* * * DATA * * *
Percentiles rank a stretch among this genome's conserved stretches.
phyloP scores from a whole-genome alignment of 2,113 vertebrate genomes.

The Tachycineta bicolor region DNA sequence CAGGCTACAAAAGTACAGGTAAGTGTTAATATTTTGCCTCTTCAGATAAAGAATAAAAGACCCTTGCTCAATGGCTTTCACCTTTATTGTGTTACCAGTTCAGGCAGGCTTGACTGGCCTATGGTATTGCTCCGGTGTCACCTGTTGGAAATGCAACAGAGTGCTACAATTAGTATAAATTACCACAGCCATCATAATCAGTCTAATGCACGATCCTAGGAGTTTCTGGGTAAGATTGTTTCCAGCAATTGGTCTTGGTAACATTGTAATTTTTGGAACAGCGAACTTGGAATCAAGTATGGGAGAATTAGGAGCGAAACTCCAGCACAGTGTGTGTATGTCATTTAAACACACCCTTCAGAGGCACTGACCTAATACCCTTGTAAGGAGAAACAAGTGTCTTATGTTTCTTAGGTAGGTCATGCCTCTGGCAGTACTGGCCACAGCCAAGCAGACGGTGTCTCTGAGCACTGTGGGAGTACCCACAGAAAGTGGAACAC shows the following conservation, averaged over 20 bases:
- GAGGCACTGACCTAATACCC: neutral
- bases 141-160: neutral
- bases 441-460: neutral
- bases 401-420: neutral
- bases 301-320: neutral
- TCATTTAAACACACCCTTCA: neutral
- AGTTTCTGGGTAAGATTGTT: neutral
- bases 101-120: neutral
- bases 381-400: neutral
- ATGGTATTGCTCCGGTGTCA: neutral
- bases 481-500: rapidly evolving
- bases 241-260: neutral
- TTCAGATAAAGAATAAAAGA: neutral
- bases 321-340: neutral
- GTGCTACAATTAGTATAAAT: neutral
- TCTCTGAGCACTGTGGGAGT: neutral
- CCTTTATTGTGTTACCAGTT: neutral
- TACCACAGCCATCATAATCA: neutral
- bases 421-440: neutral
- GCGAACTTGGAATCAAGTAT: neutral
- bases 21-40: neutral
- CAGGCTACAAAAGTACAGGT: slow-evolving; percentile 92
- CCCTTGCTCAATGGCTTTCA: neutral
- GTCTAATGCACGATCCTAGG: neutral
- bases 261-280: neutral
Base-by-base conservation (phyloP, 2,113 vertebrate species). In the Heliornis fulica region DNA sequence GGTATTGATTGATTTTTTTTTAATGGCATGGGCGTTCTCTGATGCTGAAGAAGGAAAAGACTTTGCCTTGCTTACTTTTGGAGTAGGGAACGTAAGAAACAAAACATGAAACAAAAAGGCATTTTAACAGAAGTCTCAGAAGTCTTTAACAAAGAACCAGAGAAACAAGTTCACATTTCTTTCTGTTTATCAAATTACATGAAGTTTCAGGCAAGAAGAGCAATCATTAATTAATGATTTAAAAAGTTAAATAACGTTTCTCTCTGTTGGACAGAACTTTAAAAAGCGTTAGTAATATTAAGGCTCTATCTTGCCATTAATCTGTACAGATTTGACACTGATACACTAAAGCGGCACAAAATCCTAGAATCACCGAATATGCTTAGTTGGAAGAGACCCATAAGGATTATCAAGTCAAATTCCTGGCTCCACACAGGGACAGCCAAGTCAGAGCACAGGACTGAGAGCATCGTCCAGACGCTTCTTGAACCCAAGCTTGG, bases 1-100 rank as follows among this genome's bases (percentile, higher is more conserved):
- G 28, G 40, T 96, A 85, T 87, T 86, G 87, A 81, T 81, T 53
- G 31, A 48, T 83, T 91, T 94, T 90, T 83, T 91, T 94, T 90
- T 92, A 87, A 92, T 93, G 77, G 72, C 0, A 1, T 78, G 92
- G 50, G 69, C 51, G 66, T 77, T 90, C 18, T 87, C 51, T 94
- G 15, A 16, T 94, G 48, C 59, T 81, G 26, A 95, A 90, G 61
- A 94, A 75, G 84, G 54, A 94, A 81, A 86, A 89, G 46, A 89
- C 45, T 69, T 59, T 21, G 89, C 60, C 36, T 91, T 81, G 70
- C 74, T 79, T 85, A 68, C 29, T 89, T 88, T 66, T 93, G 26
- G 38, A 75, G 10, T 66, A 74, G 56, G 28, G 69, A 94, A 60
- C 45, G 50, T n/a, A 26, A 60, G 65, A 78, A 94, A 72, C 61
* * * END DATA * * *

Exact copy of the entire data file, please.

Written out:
Percentiles rank a stretch among this genome's conserved stretches.
phyloP scores from a whole-genome alignment of 2,113 vertebrate genomes.

The Tachycineta bicolor region DNA sequence CAGGCTACAAAAGTACAGGTAAGTGTTAATATTTTGCCTCTTCAGATAAAGAATAAAAGACCCTTGCTCAATGGCTTTCACCTTTATTGTGTTACCAGTTCAGGCAGGCTTGACTGGCCTATGGTATTGCTCCGGTGTCACCTGTTGGAAATGCAACAGAGTGCTACAATTAGTATAAATTACCACAGCCATCATAATCAGTCTAATGCACGATCCTAGGAGTTTCTGGGTAAGATTGTTTCCAGCAATTGGTCTTGGTAACATTGTAATTTTTGGAACAGCGAACTTGGAATCAAGTATGGGAGAATTAGGAGCGAAACTCCAGCACAGTGTGTGTATGTCATTTAAACACACCCTTCAGAGGCACTGACCTAATACCCTTGTAAGGAGAAACAAGTGTCTTATGTTTCTTAGGTAGGTCATGCCTCTGGCAGTACTGGCCACAGCCAAGCAGACGGTGTCTCTGAGCACTGTGGGAGTACCCACAGAAAGTGGAACAC shows the following conservation, averaged over 20 bases:
- GAGGCACTGACCTAATACCC: neutral
- bases 141-160: neutral
- bases 441-460: neutral
- bases 401-420: neutral
- bases 301-320: neutral
- TCATTTAAACACACCCTTCA: neutral
- AGTTTCTGGGTAAGATTGTT: neutral
- bases 101-120: neutral
- bases 381-400: neutral
- ATGGTATTGCTCCGGTGTCA: neutral
- bases 481-500: rapidly evolving
- bases 241-260: neutral
- TTCAGATAAAGAATAAAAGA: neutral
- bases 321-340: neutral
- GTGCTACAATTAGTATAAAT: neutral
- TCTCTGAGCACTGTGGGAGT: neutral
- CCTTTATTGTGTTACCAGTT: neutral
- TACCACAGCCATCATAATCA: neutral
- bases 421-440: neutral
- GCGAACTTGGAATCAAGTAT: neutral
- bases 21-40: neutral
- CAGGCTACAAAAGTACAGGT: slow-evolving; percentile 92
- CCCTTGCTCAATGGCTTTCA: neutral
- GTCTAATGCACGATCCTAGG: neutral
- bases 261-280: neutral
Base-by-base conservation (phyloP, 2,113 vertebrate species). In the Heliornis fulica region DNA sequence GGTATTGATTGATTTTTTTTTAATGGCATGGGCGTTCTCTGATGCTGAAGAAGGAAAAGACTTTGCCTTGCTTACTTTTGGAGTAGGGAACGTAAGAAACAAAACATGAAACAAAAAGGCATTTTAACAGAAGTCTCAGAAGTCTTTAACAAAGAACCAGAGAAACAAGTTCACATTTCTTTCTGTTTATCAAATTACATGAAGTTTCAGGCAAGAAGAGCAATCATTAATTAATGATTTAAAAAGTTAAATAACGTTTCTCTCTGTTGGACAGAACTTTAAAAAGCGTTAGTAATATTAAGGCTCTATCTTGCCATTAATCTGTACAGATTTGACACTGATACACTAAAGCGGCACAAAATCCTAGAATCACCGAATATGCTTAGTTGGAAGAGACCCATAAGGATTATCAAGTCAAATTCCTGGCTCCACACAGGGACAGCCAAGTCAGAGCACAGGACTGAGAGCATCGTCCAGACGCTTCTTGAACCCAAGCTTGG, bases 1-100 rank as follows among this genome's bases (percentile, higher is more conserved):
- G 28, G 40, T 96, A 85, T 87, T 86, G 87, A 81, T 81, T 53
- G 31, A 48, T 83, T 91, T 94, T 90, T 83, T 91, T 94, T 90
- T 92, A 87, A 92, T 93, G 77, G 72, C 0, A 1, T 78, G 92
- G 50, G 69, C 51, G 66, T 77, T 90, C 18, T 87, C 51, T 94
- G 15, A 16, T 94, G 48, C 59, T 81, G 26, A 95, A 90, G 61
- A 94, A 75, G 84, G 54, A 94, A 81, A 86, A 89, G 46, A 89
- C 45, T 69, T 59, T 21, G 89, C 60, C 36, T 91, T 81, G 70
- C 74, T 79, T 85, A 68, C 29, T 89, T 88, T 66, T 93, G 26
- G 38, A 75, G 10, T 66, A 74, G 56, G 28, G 69, A 94, A 60
- C 45, G 50, T n/a, A 26, A 60, G 65, A 78, A 94, A 72, C 61